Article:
A confluence of factors, including newly released mortality tables from the Society of Actuaries, will drive more defined benefit plans to consider pension plan de-risking, a benefits attorney said during a webinar and interview.
“What happened in 2013 and 2014 made settlement strategies more attractive than ever before,” according to Rosina B. Barker, a partner at Ivins, Phillips & Barker Chartered in Washington.
Barker spoke Oct. 29 during a webcast, titled Pension De-Risking: Developments, Opportunities and Strategies, sponsored by American Law Institute Continuing Legal Education. In addition to the new mortality tables, she cited the lower cost of borrowing money due to the low-interest-rate environment, higher plan asset levels and recurring increases in Pension Benefit Guaranty Corporation premiums as creating favorable conditions for pension plan de-risking.
The new mortality tables issued Oct. 27 by the Society of Actuaries reflect that Americans are living longer, with longevity improvements expected each year, Barker said. The data upon which the study is based reflects about 10.5 million life-years of exposure and more than 220,000 deaths, all from uninsured private defined benefit plans subject to Pension Protection Act funding rules, the report said.
The impact from these mortality tables alone is expected to be a 6 percent to 9 percent increase in costs for traditional ongoing defined benefit plans, Barker said.
Insurance companies are already using updated mortality estimates to price annuity contracts, Barker said. Company accounting for pension liabilities is only catching up now, as auditors will presumably expect pension liabilities to begin to be reported to shareholders using the updated mortality tables, she said.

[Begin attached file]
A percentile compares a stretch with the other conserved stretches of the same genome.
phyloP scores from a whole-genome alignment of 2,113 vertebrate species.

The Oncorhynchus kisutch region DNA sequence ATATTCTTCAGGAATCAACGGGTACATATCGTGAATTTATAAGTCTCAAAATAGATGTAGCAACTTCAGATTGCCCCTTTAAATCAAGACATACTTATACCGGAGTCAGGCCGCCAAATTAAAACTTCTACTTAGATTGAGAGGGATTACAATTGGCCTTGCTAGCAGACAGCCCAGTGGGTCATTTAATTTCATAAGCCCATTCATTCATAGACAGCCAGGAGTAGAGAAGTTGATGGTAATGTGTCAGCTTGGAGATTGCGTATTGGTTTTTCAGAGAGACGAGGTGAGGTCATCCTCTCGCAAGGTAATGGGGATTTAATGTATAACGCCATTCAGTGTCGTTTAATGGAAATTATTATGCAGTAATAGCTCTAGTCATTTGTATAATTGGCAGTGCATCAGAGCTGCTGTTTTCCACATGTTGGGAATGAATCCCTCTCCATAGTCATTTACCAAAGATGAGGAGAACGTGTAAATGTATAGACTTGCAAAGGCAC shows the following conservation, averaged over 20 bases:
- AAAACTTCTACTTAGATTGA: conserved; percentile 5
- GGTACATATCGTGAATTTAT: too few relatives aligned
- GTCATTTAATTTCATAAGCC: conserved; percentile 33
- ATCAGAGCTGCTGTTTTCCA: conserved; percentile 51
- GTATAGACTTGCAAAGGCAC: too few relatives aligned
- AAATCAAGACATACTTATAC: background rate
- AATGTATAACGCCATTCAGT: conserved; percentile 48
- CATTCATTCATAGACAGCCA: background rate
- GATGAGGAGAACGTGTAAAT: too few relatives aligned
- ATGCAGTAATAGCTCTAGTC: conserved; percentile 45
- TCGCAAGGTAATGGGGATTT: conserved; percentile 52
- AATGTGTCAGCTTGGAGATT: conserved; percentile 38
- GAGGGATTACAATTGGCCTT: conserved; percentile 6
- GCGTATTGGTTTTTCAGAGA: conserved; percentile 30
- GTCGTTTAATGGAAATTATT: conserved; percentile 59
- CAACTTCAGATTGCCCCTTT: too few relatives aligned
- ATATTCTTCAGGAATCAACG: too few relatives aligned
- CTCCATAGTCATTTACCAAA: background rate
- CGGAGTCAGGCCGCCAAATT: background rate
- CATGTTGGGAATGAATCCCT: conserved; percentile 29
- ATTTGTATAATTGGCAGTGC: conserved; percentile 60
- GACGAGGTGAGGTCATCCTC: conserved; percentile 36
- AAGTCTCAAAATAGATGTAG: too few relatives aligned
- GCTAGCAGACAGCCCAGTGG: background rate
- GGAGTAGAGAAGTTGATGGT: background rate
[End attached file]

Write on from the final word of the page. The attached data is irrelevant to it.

This means that the cost of an annuity contract should diminish relative to the cost of the liability shown on the company's books, she said.
Increased asset value and lower interest rates have created a favorable climate for plan de-risking as plans seek to lock in their pension liabilities at a lower fixed interest rate, Barker said.
“Interest rates have stayed pretty low relative to historic norms, making it easier for companies to borrow money and put cash in their plans in order to finance lump sums and annuities” she said, referring to two popular forms of pension plan de-risking.
In addition, recurring PBGC premium increases, including in the Bipartisan Budget Act of 2013, are “a constant source of risk for the increased cost of maintaining a plan.” The planned increase in variable-rate premiums—from $24 for each $1,000 of underfunding in 2015 to $29, plus inflation adjustments, in 2016—is a disincentive to underfunding but increases the costs of operating the plan, she said.
Motorola Solutions Inc., which in September announced its intention to purchase a group annuity contract from Prudential Insurance Co. of America for 30,000 retirees and offer a lump-sum payout of vested benefits to 32,000 former employees who haven't started getting pension payments, will reduce its PBGC premiums by nearly $2 million in 2015 and successive years, she said. Other companies that have recently announced plans to de-risk include Hartford Financial Services Group Inc..
Excerpted from a story that ran in Pension & Benefits Daily (10/29/2014).
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